A theology of suffering love: a critique of the fictional embodiments of divine compassion in the novels of George Eliot.
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Patrick, Jason N.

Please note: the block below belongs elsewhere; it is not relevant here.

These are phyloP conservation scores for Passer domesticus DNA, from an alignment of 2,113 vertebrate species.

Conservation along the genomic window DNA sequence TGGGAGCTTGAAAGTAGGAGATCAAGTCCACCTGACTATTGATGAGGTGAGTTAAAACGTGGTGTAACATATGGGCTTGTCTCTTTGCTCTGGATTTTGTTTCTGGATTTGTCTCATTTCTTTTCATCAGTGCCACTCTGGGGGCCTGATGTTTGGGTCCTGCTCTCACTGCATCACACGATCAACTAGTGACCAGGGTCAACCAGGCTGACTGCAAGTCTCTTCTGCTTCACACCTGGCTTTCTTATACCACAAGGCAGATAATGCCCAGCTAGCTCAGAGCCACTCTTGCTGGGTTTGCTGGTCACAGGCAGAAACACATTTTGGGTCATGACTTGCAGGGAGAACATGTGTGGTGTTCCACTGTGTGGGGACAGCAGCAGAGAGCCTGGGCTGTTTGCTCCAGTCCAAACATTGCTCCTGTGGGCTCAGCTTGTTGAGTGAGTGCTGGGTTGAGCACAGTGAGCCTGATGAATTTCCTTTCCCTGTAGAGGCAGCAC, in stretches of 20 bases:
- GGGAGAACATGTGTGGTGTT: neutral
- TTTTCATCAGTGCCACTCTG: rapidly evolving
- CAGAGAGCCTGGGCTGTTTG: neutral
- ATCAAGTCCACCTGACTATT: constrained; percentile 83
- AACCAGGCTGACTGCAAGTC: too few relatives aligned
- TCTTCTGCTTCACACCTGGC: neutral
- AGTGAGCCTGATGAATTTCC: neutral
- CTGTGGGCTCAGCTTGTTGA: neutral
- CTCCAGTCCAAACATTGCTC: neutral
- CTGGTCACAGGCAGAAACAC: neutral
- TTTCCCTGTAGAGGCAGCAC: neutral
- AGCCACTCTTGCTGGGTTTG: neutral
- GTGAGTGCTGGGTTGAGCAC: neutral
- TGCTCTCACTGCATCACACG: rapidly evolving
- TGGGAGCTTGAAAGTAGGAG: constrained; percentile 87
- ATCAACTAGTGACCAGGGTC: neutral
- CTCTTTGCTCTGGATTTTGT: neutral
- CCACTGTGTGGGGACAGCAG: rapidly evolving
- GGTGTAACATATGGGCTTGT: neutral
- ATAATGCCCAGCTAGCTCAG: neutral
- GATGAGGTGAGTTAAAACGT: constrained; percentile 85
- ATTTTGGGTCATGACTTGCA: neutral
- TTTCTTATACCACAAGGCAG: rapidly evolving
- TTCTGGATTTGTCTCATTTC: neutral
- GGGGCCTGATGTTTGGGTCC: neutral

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The unorthodox theology of nineteenth century British novelist George Eliot resulted not in a dispassionate avoidance of Christianity in her narratives but in an existential engagement with the faith she had once embraced. Prior to writing her first novel, Eliot, already recognized as a leading literary critic and translator, had adopted the empiricist and positivist philosophies of the elite intellectual circles of British society. Like many of her contemporaries, Eliot adhered to a liberal Christology advocating Jesus Christ as a moral exemplar whom humanity should imitate. A change in Eliot's religious viewpoints, however, emerged as she began writing fiction. Although she never returned to an orthodox form of Christianity, her novels reveal that she continued to struggle with Christianity's radical proclamation of Good News. Eliot's novels contain characters who embody a "divine" compassion as they enter into the suffering lives of others, and who are, for her, incarnational. In her novels, Eliot enfleshes but a solitary aspect of the Incarnation—God's sharing in the suffering of humanity. After an introductory chapter tracing Eliot's own religious journey, I address the "incarnations" in selected Eliot novels—Dinah Morris in Adam Bede, Romola (title character) and Dorthea Brooke in Middlemarch. The sixth chapter addresses the theology of the Maurice who, like Eliot, was cognizant of the Enlightenment criticisms of Christianity yet remained orthodox in his treatment of the Incarnation. The conclusion of my dissertation addresses the postliberal context of 21st century Christianity and yields increased clarity to my examination of arguably the greatest novelist, Eliot, and greatest theologian, Maurice, of Victorian Britain. Although Maurice predates the dawn of the postliberal era, much of his theology hints at the nonfoundational character of present day theology. Maurice holds to a reality shaped by a community and tradition that have not been incapacitated by liberal reductionism. The primary theoretical source I utilize for the conclusion is Fritz Oehlschlager's Love and Good Reasons. Oehlschlager's work, treating the formation of a distinctively Christian ethic, explores the unique manner in which Christians read literary texts in a postliberal context, enabling them thus to sharpen their own moral and theological vision.